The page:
Hello guys! How is your foodie-blogo-life going on?
I’ve wanted to post this recipe for so long that almost forgot about it. When I was a student I didn’t want to spend much time cooking, so the food was usually prepared well ahead of time, and then reheat, or simple dishes were all the time favorite, like boiled potatoes served with homemade pickles or macaroni a la flot, or famous salad vinegret was cooked pretty often. So, the recipe of this salad I read in one tiny little book with few recipes suitable for the Lent diet, when you’re not allowed to eat meat and dairy products; and I liked it from the first spoon (even though first time I didn’t use neither honey or coriander seeds) and since then I prepare it. I highly suggest not to omit coriander seeds, as they give so much flavor, and the simple beetroot salad turns into something special. And I love the idea that this bright salad can be made all year round and served whether as a starter or a healthy main dish (add some roast fish steaks on a side for the more nourishing meal).
If you could have a look at my freezer you would found there a disc of shortcrust pastry. It’s very handy to have one there, so once you don’t know what to cook or unexpectedly a friend decided to come over, you can prepare a nice tasty galette (or mini quiches, click here for the ideas) in almost no time. Tip: make a couple of crusts ahead, shape into discs (it takes less space in the freezer and then easier to roll out) and freeze. For the filling you can use almost whatever you can find in your fridge or even freezer, wether it is savory or sweet stuff. And another tip: freeze roasted or boiled chicken, deli ham leftovers; or if you bought too many fruits and berries, clean and cut them and freeze as well.
This time I had a roasted chicken and gammon leftovers, I combined both. Gammon was a bit dry, so probably I won’t use it next time. But the chicken tasted quiet nice, especially mixed with lots of leeks sautéed in a butter and few cherry tomatoes. Some cream cheese (on any other cheese) on top makes this delicious wholemeal galette only better.
If you fancy to try sweet galette click here. Cherry one! 😉
Kulesh – simple thick soup/pottage, that was popular in old times among peasants and Cossacks. It was also called “field pottage or kasha”, as it was often cooked by farmers for their lunch during field works. This pottage consisted mainly of millet and any root vegetables that were available at the moment. Garnished with some onions and salo (salted or cured fat, usually pork one), kulesh was prepared on a fire, that added a nice smoked flavor to the whole dish.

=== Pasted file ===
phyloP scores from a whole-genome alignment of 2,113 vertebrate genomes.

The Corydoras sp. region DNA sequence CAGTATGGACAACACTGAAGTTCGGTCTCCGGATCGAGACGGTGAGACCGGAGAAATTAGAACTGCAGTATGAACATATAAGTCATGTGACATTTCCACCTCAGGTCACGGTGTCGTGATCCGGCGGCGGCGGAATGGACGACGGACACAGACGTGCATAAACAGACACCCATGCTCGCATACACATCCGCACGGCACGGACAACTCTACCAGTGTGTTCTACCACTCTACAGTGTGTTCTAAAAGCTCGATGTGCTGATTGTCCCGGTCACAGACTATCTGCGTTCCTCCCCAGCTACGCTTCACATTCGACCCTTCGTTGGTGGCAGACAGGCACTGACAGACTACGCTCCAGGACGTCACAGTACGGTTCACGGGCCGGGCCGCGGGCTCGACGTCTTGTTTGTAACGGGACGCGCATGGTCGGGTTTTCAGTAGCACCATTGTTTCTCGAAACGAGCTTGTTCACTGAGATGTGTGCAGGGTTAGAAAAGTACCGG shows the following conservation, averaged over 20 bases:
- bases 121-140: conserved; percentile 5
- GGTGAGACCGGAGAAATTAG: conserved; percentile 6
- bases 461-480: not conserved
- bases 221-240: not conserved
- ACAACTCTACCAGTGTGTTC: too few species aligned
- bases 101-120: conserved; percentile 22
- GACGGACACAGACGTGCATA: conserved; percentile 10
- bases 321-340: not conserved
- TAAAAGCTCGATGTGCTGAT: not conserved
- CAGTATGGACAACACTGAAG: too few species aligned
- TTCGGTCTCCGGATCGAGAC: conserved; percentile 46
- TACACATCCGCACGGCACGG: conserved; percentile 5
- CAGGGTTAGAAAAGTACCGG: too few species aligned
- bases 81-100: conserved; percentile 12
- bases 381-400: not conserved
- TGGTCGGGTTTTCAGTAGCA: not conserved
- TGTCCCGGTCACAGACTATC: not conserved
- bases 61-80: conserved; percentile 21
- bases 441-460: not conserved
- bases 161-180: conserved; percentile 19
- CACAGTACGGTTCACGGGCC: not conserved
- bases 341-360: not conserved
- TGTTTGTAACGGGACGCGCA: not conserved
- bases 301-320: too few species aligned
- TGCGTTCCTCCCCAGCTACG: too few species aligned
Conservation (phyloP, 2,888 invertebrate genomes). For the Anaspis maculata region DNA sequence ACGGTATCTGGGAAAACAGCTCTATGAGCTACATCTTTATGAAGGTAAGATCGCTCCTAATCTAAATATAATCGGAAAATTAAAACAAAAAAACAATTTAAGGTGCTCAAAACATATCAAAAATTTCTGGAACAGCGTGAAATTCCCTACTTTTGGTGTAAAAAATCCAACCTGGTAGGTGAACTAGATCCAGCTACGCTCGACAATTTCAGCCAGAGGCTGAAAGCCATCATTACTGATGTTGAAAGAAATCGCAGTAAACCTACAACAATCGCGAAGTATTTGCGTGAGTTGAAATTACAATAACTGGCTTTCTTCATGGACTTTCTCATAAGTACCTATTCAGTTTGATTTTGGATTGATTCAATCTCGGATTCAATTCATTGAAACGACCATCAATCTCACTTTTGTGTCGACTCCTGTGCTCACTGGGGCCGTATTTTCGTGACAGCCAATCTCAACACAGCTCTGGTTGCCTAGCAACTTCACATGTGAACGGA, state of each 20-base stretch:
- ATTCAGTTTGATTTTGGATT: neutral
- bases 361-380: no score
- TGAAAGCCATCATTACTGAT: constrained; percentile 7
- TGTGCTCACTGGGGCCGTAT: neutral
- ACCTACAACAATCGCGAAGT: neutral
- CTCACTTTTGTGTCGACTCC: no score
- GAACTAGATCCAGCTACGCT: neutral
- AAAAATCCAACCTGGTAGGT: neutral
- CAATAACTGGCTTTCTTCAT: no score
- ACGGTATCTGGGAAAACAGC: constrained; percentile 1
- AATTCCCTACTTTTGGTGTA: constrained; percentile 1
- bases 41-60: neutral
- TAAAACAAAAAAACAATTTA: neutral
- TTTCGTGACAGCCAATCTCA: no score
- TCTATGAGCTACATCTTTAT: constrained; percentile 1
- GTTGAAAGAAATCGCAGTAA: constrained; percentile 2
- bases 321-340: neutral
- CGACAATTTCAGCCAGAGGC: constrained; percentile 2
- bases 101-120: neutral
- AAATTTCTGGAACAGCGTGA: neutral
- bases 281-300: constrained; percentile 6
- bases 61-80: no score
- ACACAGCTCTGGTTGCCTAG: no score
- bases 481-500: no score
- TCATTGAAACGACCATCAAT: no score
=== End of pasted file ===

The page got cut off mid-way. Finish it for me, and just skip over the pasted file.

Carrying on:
It should be thick enough but if you prefer thinner consistency add more water. Mine was thick and nourishing because of smoked meat (cooked pork belly). Using smoked meat replaces the cooking on an open fire. But feel free to make completely vegetarian version and omit the meat.
Once I wrote that millet is a healthy grain or seed. And if you still think it’s just for the feeding birds, you’re completely wrong and miss lots of benefits of this lovely grain. It’s a good source of vitamins B, calcium and iron. Here another recipes that I do love and cook at home: sweet breakfast millet porridge and autumn recipe – millet cooked in a pumpkin pot.
So, have you ever cooked millet? What are your favorite recipes?
Hello, lovely readers. I miss blogging, baking cakes whenever I want.. Honestly, I have no idea how some new-mums manage to post often. May be their husbands or sisters cook, take photos and then write posts. 😀 Even if you don’t know what mom has been up to all day, just believe me she is often so busy! There are endless tasks – feeding, playing, caring, plus laundry, cooking.. Motherhood turned out wonderful, emotional, sometimes crazy and difficult; so I still need to organize this new life somehow..
I have always wanted to prepare those colorful and beautifully arranged on a plate salads, that I’ve seen million times on the Internet, but never get a chance to do. Finally, few months back I made it (haha, exactly months, not even weeks). This delicious salad is super healthy and extremely easy to prepare plus it can be made ahead and then reheated, if you wish. I prefer it’s served warm over chilled.
A year ago I visited “Taste of Dubai”. It was a large, full of fun and activities festival, dedicated to food, cooking and eating! It brought together restaurant and street food, music performances, cooking classes and live cooking demonstrations. You could order some nice food, relax and enjoy the music, another great way to spend the evening was to cook along with top chefs. Many world-famous and celebrity chefs were invited to the festival, and I could watch how they are preparing amazing and tasty food, and then taste it. Among many chefs was Dhruv Baker, he is known as a winner of MasterChef 2010, and I didn’t miss a chance to sign his cookbook ‘Spice’.
Honestly speaking, I’ve prepared only few recipes from his book so far. 😀 They were not spectacular as I expected: for example, “caponata” turned out as a regular eggplant stew, that I make often too – only without vinegar and olives. But I really liked this recipe made from fried cauliflower florets with peas, tomatoes and a mixture of spices. Mustard seeds, fresh ginger and cumin infuse the dish perfectly, while chilli adds a mild spiciness. The final addition of fresh coriander leaves on top and lime juice adds a beautiful touch. I served this simple but tasty cauliflower with roasted chicken.
I am curious about all new foodie things and lately, I have discovered on the Internet that the combination of cauliflower and peas is a common in Indian cuisine. I really liked this easy and healthy dish. Spices do wonders! 🙂